Not exactly the shot I encountered, but the right setting

 

As well as the instantly recognisable characters, the very background itself went into making up so much of the atmosphere of that film scene by scene. I went and did some research into it and came across a lot of artists who had a similar passion for the background art of animation. If you want to test your eye for noticing the unnoticed then allow me to play the following game. Here are several very famous backgrounds in a variety of classic styles, see if you can tell what they are from without any of the characters, if you mouse over, I’ll put the answers in the alt-text, but if you need a big clue you can read my descriptions:

Winne The Pooh

This is a very recognisable image for me and it is wonderfully enjoyable to spend some time picking apart all of the little adornments that make this image as rich as it is. All of the small toys and games in the foreground and the background make a really nice path for the characters to walk down as all around them is the idea of innocent play and adventure. The tree at the top and the branch coming down are particularly iconic for this cartoon, but it is strange because before today, if anyone had asked me what one of the most memorable elements of this cartoon was, I would never have realised it could easily be the style of the trees.

Hercules

This was not the most obvious image I could have chosen for this animation, but I thought it said more about the style than some of the more stereotypical shots. These are simply meant to be bushes and trees, but the swirling pattern gives and effect of “greekness”, no doubt inspired by art and patterns used from genuine ancient art. It is fascinating to me that this sticks into the mind and creates a really believable world for the characters to live in, rather than just sticking in a bunch of statues, the landscape itself follows the same rules of the style.

Alice in Wonderland

This is one of many images that I could have chosen from this film that comes with that psychedelic quality given to everyday objects. The relevant points here are to do with the sizing of the objects within the image, that large towering chair stretches right out of shot, in fact it is enjoyable to see the character that is missing from this image, his relative size to the chair adds a certain charm. I also love the uneven floor that swoops upwards, adding brilliantly to the dream-like image.

Peter Pan

Some very interesting things are done with lighting in this image; the large open window as the door into a new world of possibility and the dingy play-room. I won’t say much more about it, but as a film with so many varied set pieces (hint:piarates), something about the play-room always stuck in my mind as a child – I think it has something to do with that carpet, it seems almost rich enough to feel.

The Lion King

This is something that struck me as very striking for an iconic image in this film. As I looked at it I suddenly thought about the artists that designed it, tasked with drawing barren rocks, they managed to create a style for the setting that is incredibly unique (I’m not suggesting that’s all the creative direction they were given, but I don’t know maybe it was).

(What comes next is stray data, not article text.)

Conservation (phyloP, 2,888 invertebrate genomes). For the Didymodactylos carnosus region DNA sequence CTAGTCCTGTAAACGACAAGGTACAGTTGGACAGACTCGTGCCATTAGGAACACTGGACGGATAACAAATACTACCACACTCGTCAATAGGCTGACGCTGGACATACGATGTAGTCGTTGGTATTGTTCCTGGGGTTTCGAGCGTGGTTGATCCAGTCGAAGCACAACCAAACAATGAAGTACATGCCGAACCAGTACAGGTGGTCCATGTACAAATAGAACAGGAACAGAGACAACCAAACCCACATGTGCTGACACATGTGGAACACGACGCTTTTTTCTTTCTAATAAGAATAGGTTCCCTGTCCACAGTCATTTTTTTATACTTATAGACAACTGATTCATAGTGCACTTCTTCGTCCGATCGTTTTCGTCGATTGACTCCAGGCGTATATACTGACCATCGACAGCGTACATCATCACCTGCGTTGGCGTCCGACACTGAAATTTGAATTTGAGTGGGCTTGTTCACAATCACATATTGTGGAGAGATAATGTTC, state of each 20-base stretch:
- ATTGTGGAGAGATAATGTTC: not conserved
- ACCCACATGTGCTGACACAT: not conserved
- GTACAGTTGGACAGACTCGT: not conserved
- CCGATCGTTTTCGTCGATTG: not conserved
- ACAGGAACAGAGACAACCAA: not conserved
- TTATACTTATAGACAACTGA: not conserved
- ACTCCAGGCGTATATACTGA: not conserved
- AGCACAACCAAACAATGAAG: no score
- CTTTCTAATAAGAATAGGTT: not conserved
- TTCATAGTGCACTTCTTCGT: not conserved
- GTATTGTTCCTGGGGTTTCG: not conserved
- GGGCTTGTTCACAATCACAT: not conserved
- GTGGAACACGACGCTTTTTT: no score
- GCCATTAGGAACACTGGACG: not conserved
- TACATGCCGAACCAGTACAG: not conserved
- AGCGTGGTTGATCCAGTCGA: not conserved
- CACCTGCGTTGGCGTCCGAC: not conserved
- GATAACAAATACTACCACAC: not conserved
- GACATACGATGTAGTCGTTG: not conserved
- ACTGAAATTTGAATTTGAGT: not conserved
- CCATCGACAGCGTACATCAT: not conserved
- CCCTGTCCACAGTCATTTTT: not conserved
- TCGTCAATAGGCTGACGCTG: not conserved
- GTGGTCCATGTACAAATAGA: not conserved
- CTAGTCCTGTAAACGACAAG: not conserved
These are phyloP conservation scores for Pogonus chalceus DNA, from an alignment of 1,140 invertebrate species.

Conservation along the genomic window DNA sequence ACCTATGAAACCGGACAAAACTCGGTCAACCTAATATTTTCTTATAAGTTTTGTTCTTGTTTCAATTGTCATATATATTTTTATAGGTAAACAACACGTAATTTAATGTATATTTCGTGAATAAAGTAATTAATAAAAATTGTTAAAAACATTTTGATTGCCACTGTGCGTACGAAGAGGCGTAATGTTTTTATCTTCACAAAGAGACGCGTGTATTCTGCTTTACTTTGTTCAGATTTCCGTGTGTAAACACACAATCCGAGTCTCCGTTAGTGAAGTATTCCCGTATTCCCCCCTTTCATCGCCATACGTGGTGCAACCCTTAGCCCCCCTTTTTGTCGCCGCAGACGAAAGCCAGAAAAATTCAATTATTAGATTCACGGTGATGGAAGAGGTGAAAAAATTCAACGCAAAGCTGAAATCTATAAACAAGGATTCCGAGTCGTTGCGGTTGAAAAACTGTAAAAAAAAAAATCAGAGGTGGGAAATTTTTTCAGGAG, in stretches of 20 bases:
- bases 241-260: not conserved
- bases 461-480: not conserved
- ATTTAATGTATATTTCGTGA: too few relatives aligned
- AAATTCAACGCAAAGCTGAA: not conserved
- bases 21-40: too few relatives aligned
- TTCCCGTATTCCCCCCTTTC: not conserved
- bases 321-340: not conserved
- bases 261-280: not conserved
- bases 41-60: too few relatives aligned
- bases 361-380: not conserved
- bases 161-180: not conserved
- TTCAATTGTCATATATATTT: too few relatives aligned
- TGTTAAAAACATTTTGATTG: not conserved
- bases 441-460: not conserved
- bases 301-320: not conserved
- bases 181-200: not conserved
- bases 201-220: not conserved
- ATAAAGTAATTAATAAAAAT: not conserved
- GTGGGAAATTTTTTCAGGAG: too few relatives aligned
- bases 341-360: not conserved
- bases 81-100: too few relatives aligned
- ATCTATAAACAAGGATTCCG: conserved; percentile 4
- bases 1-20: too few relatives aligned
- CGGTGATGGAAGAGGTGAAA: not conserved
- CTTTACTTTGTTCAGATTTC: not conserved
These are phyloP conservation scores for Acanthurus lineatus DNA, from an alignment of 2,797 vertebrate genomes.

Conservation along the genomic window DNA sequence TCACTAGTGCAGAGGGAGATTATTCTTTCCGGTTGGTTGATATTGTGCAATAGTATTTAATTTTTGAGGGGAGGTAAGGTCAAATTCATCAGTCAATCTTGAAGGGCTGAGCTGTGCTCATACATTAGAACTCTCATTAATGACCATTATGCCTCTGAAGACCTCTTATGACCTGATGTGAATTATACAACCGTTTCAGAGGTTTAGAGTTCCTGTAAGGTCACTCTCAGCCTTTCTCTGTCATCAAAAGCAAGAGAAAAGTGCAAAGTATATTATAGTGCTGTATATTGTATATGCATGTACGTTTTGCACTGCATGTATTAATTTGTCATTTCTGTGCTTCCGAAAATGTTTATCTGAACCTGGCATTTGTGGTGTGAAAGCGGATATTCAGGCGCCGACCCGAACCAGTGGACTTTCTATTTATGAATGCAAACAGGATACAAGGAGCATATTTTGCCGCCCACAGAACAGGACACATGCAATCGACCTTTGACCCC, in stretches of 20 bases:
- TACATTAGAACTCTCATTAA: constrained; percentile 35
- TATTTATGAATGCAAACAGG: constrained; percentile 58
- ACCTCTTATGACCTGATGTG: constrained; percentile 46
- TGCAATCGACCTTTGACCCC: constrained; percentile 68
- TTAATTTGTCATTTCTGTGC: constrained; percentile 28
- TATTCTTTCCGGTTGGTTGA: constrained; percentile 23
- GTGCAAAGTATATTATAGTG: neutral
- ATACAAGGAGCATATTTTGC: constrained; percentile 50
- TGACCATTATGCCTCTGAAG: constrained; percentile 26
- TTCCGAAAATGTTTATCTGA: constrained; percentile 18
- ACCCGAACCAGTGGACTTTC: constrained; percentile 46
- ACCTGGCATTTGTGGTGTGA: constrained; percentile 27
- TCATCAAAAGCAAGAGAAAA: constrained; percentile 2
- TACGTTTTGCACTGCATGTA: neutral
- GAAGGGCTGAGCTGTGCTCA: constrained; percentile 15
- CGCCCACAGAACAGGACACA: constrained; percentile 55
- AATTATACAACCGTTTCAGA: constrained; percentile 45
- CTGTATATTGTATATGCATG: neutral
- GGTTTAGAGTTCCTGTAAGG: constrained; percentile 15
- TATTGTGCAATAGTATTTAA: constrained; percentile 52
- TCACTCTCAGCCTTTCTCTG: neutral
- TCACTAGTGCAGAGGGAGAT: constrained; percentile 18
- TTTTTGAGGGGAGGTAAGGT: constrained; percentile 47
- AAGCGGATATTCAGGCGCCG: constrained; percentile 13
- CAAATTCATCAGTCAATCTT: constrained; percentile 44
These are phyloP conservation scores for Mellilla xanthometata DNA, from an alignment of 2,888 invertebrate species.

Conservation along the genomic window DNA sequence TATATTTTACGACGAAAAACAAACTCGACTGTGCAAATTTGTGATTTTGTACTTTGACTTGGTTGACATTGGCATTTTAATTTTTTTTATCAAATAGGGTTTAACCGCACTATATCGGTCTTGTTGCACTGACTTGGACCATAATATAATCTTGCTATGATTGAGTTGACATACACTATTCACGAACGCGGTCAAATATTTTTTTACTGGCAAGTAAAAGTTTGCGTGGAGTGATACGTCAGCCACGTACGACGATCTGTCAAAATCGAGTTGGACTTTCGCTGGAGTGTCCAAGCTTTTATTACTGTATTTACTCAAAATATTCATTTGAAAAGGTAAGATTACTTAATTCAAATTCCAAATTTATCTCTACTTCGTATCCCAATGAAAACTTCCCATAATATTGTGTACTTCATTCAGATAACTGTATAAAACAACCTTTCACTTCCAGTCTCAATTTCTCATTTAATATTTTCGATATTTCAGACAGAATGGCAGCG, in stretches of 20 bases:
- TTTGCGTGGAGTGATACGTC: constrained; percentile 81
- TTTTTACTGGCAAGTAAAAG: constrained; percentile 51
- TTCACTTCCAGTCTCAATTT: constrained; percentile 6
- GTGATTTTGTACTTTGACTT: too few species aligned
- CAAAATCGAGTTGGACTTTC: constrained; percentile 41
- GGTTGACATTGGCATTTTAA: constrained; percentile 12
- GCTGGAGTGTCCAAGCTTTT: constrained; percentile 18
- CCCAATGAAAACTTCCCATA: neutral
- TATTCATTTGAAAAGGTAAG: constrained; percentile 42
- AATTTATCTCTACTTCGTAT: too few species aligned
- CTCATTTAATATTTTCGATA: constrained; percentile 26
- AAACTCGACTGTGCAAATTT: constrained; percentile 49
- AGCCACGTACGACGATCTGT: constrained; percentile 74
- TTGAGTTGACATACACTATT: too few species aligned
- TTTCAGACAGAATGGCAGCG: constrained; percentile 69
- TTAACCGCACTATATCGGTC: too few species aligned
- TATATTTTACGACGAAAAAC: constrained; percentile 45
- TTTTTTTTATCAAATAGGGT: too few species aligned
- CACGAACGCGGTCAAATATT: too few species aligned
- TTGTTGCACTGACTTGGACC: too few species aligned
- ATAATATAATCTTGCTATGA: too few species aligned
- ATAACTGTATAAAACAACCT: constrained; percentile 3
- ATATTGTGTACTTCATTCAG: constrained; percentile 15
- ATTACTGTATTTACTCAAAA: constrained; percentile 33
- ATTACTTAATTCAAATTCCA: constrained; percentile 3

I found this particularly dive into the world of backgrounds incredibly interesting and it really can teach us a lot about the importance of some well designed settings in animation or cartooning as a whole. All to often it seems artists will spend years and years honing their style until they have the perfect face and character that they want, then the background itself will be a single line, or some basic set-pieces.

For many many many more of these brilliant backgrounds, head over to this blog (where I borrowed these images from) http://animationbackgrounds.blogspot.co.uk/ by Rob Richards. It has sadly stopped updating, but it has an archive of beautiful backgrounds from almost any major animated feature you care to mention, all with the characters themselves skilfully removed with digital rendering.

Guillermo Del Toro to Make Stopmotion Pinocchio

Exciting news for keen lovers of stop motion animation and exciting news for everyone as Guillermo Del Toro has been announced to come on board as the director for a stopmotion remake to the classic film about the puppet. Some other exciting announcements and great names for the picture is Mark Gustafson, famed for the brilliant stop-motion for Fantastic Mr fox, as animating director of the upcoming film.

The screenplay is being written by Matthew Robbins, Nick Cave is reportedly in charge of music and Donald Sutherland and Tom Waits are both being considered for voice acting roles. So it looks like it could be set to be something of an all star cast, particularly with the excitement the Guillermo will give to the release.The company that is representing the film is ‘The Jim Henson company’, the same studio who made the muppets, and Labyrinth.

Del Toro is basing his tale on the classic Carlo Callodi and of course his illustrator Gris Grimley This has affected the design of the characters and the set pieces. Mr Grimley unveiled the starting point for Pinnochio character last year and peaked our interest. Here is a twitter pic that Grmiley took  of the puppet last year. The puppet itself may have changed a bit since  it was displayed last year.